“unknown.” These include an intern, two sales representatives and a marketing assistant. (ECF
No. 44 at 25). Despite the Court’s having permitted Lotte jurisdictional discovery, Lotte neither
identifies any relevant personal knowledge of these four individuals nor demonstrates they are
outside of this Court’s subpoena power. Therefore, the Court does not consider this speculative
argument in performing its transfer analysis.
however, that practical considerations favor transfer to California and that California has a stronger
interest in this dispute than New Jersey. In support of the former argument, Lotte raises mainly
the parties’ physical presence there, which this Court already has addressed in the preceding
section. Lotte also notes that the second-filed action it commenced in the Central District of
California is another factor favoring that District. The Court finds it inappropriate to place weight
on defendant’s filing after the commencement of this lawsuit of a nearly identical action in
California, which action was stayed by that court at its inception.
With respect to the respective interests of New Jersey and California in this action, the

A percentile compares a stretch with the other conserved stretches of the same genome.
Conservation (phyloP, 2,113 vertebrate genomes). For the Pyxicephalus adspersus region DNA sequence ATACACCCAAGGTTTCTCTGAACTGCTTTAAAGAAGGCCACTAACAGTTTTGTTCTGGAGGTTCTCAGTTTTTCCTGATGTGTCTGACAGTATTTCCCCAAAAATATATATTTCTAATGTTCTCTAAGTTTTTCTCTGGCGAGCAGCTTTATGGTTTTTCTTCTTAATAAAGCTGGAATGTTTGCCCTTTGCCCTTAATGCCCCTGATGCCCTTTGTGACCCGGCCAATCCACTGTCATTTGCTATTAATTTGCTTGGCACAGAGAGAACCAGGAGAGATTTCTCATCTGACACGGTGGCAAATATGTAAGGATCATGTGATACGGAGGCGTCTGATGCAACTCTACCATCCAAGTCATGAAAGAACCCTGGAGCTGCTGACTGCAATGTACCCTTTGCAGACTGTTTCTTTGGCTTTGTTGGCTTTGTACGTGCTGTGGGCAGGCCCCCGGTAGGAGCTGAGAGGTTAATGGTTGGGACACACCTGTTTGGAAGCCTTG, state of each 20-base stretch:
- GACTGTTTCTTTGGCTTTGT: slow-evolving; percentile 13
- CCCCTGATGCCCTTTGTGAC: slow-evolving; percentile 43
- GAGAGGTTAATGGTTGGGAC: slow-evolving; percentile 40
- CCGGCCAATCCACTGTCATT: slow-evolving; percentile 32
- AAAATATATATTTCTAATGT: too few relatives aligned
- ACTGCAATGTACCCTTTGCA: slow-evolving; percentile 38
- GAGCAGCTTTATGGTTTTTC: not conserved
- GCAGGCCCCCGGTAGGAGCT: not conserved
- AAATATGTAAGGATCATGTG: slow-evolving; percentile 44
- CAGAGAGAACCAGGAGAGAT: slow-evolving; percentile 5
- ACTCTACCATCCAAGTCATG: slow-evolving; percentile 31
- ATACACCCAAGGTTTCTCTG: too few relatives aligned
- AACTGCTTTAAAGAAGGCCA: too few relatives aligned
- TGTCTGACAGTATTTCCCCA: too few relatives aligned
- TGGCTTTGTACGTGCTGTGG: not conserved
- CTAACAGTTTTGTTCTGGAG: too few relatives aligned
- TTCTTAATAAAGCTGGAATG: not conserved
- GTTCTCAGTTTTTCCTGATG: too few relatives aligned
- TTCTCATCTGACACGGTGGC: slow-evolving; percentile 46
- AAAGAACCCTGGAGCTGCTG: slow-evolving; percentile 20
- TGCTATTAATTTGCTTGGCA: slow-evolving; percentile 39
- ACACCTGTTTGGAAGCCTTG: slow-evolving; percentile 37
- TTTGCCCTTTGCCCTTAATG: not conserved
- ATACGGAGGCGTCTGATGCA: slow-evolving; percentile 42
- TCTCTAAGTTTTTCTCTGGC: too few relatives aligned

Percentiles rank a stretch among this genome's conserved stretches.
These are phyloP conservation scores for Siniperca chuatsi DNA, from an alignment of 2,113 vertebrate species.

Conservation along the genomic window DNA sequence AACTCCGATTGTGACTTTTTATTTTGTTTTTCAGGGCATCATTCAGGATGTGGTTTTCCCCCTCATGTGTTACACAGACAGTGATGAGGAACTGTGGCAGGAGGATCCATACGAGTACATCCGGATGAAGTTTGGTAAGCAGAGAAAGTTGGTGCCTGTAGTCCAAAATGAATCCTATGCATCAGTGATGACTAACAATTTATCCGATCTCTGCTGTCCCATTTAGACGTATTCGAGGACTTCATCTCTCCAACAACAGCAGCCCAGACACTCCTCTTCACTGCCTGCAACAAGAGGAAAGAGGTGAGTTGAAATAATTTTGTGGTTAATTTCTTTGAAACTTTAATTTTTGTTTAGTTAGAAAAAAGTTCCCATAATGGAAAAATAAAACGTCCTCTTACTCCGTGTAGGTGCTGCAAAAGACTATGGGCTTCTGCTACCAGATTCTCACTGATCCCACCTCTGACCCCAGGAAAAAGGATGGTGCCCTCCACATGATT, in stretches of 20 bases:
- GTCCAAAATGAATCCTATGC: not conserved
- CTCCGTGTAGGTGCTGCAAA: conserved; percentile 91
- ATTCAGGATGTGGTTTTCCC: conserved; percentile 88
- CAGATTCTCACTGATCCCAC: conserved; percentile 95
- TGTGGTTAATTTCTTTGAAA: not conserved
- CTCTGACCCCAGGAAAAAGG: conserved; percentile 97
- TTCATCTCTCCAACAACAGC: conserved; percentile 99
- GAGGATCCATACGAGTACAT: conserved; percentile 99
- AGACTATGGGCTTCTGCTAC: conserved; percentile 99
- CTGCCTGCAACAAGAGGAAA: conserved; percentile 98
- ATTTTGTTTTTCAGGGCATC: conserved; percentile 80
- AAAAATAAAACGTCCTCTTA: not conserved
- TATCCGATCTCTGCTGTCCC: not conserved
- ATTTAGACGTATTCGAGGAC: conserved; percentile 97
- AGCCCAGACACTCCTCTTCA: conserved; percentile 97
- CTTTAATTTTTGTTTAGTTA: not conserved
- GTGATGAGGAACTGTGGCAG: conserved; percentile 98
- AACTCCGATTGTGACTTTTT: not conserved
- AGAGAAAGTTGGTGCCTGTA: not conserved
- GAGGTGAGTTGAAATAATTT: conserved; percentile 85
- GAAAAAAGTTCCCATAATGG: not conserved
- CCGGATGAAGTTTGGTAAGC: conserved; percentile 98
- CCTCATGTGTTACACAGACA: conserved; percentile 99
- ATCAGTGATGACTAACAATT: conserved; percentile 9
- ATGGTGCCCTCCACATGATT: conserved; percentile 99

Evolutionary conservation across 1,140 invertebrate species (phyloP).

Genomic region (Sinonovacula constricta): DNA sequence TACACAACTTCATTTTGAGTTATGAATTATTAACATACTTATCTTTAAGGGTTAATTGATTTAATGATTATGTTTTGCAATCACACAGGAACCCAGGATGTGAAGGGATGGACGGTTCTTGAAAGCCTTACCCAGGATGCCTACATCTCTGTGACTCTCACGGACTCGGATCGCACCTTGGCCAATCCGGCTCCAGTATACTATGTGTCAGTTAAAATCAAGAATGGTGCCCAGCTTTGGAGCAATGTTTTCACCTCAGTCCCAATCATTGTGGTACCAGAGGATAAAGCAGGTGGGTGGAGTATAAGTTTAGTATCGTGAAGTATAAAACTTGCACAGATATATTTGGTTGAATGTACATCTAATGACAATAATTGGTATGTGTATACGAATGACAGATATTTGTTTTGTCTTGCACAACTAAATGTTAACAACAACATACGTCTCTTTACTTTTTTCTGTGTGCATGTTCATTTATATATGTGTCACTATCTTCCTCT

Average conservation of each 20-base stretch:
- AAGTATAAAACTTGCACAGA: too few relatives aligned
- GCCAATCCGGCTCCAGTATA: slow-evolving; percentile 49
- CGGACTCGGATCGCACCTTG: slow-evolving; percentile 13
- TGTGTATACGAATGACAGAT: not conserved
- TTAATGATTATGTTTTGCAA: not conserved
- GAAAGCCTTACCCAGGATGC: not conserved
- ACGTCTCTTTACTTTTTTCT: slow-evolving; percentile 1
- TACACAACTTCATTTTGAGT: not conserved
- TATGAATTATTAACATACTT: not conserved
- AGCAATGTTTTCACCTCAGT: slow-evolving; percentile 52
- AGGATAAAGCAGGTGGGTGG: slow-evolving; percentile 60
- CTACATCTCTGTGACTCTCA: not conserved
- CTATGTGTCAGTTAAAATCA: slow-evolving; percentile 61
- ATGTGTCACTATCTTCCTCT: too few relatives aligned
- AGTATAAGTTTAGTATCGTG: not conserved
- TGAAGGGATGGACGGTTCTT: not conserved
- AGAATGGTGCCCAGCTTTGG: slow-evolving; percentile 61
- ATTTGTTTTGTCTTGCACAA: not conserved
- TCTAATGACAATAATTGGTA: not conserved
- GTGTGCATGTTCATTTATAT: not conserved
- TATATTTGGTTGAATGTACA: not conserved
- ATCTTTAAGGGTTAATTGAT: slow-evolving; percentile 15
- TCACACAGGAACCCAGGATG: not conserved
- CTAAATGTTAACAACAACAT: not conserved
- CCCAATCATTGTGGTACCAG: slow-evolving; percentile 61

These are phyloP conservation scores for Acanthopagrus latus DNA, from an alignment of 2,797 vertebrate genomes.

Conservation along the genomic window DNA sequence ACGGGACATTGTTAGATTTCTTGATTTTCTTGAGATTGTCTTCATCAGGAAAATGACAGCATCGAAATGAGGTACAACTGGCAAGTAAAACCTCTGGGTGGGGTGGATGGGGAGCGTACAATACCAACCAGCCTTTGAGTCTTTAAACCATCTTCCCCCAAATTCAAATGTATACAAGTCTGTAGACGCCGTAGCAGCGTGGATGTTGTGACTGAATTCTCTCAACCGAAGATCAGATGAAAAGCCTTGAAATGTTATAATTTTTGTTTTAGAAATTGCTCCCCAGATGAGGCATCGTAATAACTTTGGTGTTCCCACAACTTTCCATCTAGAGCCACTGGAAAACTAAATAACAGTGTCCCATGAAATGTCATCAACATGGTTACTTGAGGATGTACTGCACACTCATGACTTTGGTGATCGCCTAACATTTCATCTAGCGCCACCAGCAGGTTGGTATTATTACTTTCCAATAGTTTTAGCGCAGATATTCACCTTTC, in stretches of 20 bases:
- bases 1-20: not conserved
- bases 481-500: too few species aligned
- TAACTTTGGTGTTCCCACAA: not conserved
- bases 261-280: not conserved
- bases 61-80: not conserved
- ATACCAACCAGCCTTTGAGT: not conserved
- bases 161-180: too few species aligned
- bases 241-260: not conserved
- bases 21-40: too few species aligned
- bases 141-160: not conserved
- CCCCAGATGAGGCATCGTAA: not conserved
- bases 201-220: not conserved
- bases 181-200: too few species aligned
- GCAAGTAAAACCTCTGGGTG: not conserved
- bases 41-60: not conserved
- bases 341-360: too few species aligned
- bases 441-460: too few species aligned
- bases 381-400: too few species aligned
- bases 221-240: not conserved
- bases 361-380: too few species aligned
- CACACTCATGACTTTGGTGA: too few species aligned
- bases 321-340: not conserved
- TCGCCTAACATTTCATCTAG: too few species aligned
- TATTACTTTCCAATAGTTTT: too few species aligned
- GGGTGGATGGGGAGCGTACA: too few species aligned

Court cannot conclude that California necessarily has the stronger interest in this dispute because
the parties have their main offices there. Lotte is a New Jersey corporation, in whose conduct this
state has an interest. Glico has an office and employees here. And both parties’ products are sold
in New Jersey. Therefore, the Court does not find that this factor favors transfer.
In summary, application of the Jumara factors causes the Court to conclude that Lotte does
not meet its burden of demonstrating that transfer to the Central District of California is
For the reasons stated above, the motion to transfer is DENIED. The Clerk is accordingly
directed to terminate ECF No. 43.
The Court shall hold an initial scheduling conference on February 22, 2017 at 11:30 a.m.,
in Courtroom 4A of the Martin Luther King Building and U.S. Courthouse. The parties are
directed to electronically file a Joint Discovery Plan on or before February 16, 2017.
Dated: January 30, 2017
jiion. Leda Dunn Wettre
United States Magistrate Judge
Clerk of the Court
Hon. Madeline Cox Arleo, U.S.D.J.